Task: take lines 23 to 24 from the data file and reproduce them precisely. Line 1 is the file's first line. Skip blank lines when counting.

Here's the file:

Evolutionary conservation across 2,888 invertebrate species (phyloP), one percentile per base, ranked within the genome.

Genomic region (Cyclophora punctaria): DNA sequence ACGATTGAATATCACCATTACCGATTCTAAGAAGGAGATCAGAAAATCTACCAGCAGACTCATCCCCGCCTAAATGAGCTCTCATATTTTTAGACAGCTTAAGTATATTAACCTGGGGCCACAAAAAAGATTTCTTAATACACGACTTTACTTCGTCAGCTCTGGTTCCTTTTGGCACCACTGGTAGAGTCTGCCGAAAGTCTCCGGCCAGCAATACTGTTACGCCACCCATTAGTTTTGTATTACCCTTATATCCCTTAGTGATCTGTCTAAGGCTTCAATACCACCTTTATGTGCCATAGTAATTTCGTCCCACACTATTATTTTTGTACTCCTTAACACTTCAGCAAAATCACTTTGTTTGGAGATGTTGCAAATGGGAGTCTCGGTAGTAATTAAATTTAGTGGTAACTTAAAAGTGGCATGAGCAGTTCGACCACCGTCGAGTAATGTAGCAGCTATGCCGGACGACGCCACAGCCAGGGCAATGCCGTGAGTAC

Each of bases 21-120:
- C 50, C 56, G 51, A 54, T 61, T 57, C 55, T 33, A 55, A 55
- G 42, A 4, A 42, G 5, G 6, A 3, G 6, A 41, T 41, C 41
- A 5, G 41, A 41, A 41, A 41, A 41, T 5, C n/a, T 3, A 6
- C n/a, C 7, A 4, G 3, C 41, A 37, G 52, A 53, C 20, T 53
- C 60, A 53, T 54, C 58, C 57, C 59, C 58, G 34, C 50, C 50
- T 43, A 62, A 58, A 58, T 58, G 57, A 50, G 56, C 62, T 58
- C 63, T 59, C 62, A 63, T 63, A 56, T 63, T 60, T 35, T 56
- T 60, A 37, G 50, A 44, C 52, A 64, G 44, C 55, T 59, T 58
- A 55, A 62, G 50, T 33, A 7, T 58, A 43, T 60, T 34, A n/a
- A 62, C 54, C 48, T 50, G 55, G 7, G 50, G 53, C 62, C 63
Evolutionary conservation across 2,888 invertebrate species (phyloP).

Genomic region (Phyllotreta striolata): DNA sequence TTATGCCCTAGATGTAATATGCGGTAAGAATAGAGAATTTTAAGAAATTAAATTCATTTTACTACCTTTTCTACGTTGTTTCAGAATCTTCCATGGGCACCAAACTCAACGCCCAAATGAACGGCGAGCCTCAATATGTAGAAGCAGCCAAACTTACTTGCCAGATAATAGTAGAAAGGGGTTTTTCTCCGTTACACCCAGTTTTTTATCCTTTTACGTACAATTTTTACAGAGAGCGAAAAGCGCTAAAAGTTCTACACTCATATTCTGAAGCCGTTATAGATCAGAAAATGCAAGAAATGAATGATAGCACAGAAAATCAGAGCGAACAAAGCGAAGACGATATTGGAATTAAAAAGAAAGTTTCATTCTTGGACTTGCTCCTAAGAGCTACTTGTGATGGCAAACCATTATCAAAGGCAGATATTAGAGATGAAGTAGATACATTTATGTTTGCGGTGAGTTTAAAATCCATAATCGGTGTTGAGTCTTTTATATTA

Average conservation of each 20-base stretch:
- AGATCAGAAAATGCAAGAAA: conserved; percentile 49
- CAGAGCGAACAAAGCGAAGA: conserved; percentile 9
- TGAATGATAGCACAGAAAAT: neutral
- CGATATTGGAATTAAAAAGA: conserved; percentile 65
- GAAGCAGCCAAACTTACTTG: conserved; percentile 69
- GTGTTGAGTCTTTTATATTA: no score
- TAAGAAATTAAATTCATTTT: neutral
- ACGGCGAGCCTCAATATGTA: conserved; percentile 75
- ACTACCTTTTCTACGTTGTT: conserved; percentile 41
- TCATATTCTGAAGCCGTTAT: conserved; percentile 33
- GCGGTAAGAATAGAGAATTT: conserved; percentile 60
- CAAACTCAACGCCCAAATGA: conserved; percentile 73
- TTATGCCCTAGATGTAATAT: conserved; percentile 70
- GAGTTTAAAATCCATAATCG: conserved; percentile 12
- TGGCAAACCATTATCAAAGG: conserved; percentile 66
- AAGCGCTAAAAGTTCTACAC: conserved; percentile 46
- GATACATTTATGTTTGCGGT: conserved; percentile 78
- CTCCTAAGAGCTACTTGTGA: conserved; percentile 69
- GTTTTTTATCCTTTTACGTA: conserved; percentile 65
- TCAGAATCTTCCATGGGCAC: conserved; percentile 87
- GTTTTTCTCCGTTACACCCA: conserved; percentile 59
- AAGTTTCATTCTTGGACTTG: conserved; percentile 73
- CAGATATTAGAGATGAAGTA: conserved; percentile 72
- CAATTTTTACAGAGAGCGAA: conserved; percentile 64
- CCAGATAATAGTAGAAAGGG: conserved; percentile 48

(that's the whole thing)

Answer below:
- TAAGAAATTAAATTCATTTT: neutral
- ACGGCGAGCCTCAATATGTA: conserved; percentile 75